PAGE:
Unlike the original, which was known for its sturdiness, the new Nokia 3310 will allow Web browsing.
Consumers thinking of using the 3310 to surf online on Wi-Fi networks in the absence of 2G will be out of luck, too - the handset does not have Wi-Fi support.
Still, the new version of the 3310 will bring back its predecessor's popular "Snake" game and distinctive ringtones, said Arto Nummela, the head of Finnish start-up HMD Global which will produce the phone under a licensing agreement with Nokia.
"The telephone will allow you to talk for 22 hours, 10 times more than the original," he said during a presentation in Barcelona on the eve of the start of the Mobile World Congress, the world's biggest mobile phone show.
Launched in 2000, Nokia's original 3310 sold nearly 120 million units worldwide before it was discontinued in 2005, making it one of the world's best-selling mobile phones.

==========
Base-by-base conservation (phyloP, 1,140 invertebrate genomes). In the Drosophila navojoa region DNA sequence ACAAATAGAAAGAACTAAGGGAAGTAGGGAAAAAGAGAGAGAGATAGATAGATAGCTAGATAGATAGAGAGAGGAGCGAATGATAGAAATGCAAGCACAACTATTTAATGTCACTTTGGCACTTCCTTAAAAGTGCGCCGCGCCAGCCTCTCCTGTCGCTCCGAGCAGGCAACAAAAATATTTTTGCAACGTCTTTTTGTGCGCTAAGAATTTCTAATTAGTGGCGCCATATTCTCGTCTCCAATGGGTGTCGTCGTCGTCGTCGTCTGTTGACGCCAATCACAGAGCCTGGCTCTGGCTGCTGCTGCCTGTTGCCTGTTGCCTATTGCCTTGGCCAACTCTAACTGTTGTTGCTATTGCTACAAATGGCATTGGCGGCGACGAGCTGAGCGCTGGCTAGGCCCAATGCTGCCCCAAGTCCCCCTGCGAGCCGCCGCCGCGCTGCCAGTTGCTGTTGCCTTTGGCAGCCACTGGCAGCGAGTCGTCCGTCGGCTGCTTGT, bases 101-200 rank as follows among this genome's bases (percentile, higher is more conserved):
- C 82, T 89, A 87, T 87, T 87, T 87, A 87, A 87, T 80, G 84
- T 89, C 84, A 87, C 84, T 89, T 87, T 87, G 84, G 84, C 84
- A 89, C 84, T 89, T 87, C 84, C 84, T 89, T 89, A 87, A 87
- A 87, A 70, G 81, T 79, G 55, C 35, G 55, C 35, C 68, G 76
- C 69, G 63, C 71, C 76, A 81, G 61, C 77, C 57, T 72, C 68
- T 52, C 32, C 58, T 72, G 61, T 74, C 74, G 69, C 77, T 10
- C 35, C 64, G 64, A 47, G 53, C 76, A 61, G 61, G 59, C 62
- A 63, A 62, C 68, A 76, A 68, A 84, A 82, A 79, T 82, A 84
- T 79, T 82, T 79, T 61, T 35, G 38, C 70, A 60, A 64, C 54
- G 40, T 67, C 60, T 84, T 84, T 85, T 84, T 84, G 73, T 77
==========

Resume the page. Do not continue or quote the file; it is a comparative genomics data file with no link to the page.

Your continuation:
Analysts said resurrecting the popular model was a clever way for HMD Global to relaunch Nokia's brand.
"HMD launched three new smartphones and an iconic mobile. It is a way to create a halo effect around the other models by reviving talk about the Nokia brand," said Thomas Husson, a mobile analyst at Forrester.
In addition to the new 3310, HMD presented three new smartphones, the Nokia 3, Nokia 5 and Nokia 6 which will sell for different prices.
The Nokia 6 was already available in China and will now go on sale globally.
"We think (Nokia) could take 5 percent of the global smartphone market by the end of 2019. But it needs to get big quick or it won't work," said CCS Insight's device specialist and chief of research, Ben Wood.
Its telephone brand remains widely recognised, especially in developing markets.
Now a leading telecom equipment maker, Nokia sold its entire handset business to Microsoft Corp in 2014.
Last year HMD bought Microsoft Mobile's handset business and the right to use the Nokia brand.
Under the agreement, Nokia will receive royalty payments from HMD for sales of every Nokia branded mobile phone or tablet.